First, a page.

JOURNAL ARTICLE

In vitro study of the effect of a dentifrice containing 8% arginine, calcium carbonate, and sodium monofluorophosphate on acid-softened enamel

Aarti Rege, Rod Heu, Michael Stranick, Richard J Sullivan
Journal of Clinical Dentistry 2014, 25 (1 Spec No A): A3-6
24933797

OBJECTIVE: To investigate the possible mode of action of a dentifrice containing 8% arginine and calcium carbonate (Pro-Argin Technology), and sodium monofluorophosphate in delivering the benefits of preventing acid erosion and rehardening acid-softened enamel.

METHODS: The surfaces of acid-softened bovine enamel specimens were evaluated after application of a dentifrice containing 8% arginine, calcium carbonate, and sodium monofluorophosphate in vitro. Scanning Electron Microscopy (SEM), Electronic Spectrometry for Chemical Analysis (ESCA), and Secondary Ion Mass Spectrometry (SIMS) were used to characterize the enamel surfaces.

RESULTS: Exposure of pristine enamel surfaces to citric acid resulted in clear roughening of the surface. Multiple applications of a dentifrice containing 8% arginine, calcium carbonate, and sodium monofluorophosphate to the surface of the enamel resulted in the disappearance of the microscopic voids observed by SEM as a function of treatment applications. The ESCA analysis demonstrated that both the nitrogen and carbonate levels increased as the number of treatments increased, which provides evidence that arginine and calcium carbonate were bound to the surface. Observance of arginine's signature mass fragmentation pattern by SIMS analysis confirmed the identity of arginine on the enamel surface.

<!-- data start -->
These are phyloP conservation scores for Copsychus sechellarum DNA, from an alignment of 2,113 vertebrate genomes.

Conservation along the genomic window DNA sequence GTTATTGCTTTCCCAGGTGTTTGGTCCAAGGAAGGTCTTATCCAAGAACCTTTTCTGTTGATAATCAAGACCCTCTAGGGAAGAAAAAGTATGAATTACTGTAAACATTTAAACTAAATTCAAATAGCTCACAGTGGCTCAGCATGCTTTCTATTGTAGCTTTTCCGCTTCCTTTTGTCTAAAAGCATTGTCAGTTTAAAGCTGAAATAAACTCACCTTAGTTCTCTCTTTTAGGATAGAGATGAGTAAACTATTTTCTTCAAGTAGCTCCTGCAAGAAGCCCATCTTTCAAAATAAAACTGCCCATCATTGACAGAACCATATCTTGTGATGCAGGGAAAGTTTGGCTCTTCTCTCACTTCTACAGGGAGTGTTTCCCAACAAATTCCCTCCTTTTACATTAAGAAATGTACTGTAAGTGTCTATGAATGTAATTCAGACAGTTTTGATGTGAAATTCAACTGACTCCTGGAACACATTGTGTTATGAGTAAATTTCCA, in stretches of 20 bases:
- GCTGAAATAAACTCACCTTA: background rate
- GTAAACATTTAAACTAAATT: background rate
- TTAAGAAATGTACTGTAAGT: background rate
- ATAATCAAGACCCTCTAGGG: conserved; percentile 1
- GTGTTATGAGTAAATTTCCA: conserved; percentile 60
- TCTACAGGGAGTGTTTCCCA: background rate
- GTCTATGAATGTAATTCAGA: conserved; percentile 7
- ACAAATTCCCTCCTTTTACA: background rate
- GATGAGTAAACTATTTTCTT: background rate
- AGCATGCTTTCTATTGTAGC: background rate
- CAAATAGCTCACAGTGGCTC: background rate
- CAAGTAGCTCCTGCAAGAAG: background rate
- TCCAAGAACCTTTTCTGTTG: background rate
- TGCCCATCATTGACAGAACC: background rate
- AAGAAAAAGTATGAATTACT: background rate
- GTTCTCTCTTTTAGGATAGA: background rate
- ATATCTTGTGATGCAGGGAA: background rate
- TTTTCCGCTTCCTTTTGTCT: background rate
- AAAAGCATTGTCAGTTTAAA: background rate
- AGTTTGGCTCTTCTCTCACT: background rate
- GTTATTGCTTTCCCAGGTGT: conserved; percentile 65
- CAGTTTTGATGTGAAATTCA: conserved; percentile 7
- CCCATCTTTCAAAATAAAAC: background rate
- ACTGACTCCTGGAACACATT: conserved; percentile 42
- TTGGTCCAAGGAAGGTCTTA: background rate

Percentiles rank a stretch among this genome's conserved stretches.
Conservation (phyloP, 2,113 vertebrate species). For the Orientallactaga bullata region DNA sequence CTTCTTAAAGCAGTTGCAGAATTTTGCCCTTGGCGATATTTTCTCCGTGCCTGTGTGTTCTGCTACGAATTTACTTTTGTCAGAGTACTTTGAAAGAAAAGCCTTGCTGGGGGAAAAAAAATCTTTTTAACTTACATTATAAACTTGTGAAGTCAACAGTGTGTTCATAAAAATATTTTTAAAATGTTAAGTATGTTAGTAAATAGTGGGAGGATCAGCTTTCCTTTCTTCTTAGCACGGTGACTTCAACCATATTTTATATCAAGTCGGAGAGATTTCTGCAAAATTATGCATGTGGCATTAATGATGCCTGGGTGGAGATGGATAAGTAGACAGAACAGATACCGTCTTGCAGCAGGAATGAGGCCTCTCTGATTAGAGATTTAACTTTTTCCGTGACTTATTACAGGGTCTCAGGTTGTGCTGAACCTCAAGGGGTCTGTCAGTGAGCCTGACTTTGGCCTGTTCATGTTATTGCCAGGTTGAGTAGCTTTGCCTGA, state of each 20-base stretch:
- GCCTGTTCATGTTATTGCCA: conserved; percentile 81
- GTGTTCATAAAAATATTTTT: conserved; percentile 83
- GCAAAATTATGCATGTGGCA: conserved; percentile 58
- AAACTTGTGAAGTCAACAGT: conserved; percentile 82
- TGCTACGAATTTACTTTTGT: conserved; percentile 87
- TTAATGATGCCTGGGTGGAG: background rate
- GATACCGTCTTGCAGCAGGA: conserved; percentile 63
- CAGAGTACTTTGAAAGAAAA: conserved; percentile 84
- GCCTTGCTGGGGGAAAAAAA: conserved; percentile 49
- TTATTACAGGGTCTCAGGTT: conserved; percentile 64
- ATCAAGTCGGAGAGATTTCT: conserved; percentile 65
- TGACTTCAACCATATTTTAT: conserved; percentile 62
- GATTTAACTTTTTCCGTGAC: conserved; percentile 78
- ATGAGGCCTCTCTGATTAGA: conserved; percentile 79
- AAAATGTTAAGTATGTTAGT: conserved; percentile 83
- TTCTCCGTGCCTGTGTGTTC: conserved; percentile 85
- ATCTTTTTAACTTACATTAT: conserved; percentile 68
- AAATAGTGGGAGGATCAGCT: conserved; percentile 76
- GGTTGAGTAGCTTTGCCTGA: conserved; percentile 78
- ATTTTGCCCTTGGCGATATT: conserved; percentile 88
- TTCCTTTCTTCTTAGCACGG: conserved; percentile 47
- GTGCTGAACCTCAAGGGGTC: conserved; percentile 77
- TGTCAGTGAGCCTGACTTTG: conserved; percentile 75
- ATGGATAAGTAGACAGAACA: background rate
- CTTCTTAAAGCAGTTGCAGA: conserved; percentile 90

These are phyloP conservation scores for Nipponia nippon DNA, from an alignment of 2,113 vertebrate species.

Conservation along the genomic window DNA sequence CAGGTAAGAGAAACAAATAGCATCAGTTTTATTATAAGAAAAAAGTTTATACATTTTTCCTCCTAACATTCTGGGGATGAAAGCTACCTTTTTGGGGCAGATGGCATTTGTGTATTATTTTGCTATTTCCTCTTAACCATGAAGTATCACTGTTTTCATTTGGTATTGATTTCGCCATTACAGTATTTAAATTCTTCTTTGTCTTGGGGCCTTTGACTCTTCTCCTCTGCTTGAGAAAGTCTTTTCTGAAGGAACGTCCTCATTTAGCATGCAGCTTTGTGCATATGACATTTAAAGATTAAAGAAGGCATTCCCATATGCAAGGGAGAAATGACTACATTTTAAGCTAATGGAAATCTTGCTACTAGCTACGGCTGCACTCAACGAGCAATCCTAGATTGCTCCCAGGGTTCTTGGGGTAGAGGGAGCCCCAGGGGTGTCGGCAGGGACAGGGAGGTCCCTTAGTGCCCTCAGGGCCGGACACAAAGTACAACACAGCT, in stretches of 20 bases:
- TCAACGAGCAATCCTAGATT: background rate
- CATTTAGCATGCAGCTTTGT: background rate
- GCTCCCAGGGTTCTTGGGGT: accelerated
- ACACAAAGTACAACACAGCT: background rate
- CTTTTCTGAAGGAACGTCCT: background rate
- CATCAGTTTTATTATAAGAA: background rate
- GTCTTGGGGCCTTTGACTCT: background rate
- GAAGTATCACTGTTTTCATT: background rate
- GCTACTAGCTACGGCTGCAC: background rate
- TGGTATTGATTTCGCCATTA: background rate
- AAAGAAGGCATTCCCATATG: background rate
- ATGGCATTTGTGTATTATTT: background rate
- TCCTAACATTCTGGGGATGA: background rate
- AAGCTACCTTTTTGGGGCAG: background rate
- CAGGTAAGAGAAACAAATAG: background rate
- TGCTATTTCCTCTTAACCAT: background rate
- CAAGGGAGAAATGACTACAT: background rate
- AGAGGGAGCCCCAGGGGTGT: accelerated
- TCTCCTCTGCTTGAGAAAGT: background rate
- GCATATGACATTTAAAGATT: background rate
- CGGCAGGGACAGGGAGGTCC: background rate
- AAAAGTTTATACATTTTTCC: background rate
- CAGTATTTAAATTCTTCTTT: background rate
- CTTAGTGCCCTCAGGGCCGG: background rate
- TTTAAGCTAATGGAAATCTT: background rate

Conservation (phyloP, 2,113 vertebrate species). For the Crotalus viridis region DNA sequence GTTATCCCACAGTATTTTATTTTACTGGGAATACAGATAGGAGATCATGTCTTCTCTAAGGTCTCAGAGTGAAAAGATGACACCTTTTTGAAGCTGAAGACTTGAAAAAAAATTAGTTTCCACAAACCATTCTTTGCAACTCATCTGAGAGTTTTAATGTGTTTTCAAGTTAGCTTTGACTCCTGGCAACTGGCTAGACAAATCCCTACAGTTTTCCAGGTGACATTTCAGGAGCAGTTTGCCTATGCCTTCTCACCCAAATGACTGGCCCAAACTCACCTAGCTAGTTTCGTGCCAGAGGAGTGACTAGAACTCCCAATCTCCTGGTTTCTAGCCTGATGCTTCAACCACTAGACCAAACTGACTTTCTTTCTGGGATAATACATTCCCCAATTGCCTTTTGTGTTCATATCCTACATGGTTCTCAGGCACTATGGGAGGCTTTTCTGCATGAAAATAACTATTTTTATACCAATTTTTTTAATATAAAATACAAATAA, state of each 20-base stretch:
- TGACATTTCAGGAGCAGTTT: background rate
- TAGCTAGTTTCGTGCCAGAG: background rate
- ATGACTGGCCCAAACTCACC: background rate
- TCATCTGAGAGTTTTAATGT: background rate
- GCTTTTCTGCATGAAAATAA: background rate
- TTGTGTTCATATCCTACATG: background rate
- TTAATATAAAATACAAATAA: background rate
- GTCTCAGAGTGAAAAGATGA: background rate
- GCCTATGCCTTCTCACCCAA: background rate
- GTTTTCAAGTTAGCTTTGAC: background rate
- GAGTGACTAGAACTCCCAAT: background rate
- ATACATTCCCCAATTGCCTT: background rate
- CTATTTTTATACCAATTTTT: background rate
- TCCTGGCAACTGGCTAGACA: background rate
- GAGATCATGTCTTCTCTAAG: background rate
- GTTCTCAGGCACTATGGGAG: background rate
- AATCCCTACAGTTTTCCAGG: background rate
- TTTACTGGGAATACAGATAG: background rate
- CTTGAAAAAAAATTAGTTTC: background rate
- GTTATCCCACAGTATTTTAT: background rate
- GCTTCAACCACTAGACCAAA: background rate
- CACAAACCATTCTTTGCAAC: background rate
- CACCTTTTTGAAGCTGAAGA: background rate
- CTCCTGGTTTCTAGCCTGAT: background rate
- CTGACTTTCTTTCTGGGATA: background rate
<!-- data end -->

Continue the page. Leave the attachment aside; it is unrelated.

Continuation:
CONCLUSION: A series of in vitro experiments has demonstrated a possible mode of action by which a dentifrice containing 8% arginine, calcium carbonate, and sodium monofluorophosphate delivers the benefits of preventing acid erosion and rehardening acid-softened enamel. The combination of arginine and calcium carbonate adheres to the enamel surface and helps to fill the microscopic gaps created by acid, which in turn helps repair the enamel and provides a protective coating against future acid attacks.

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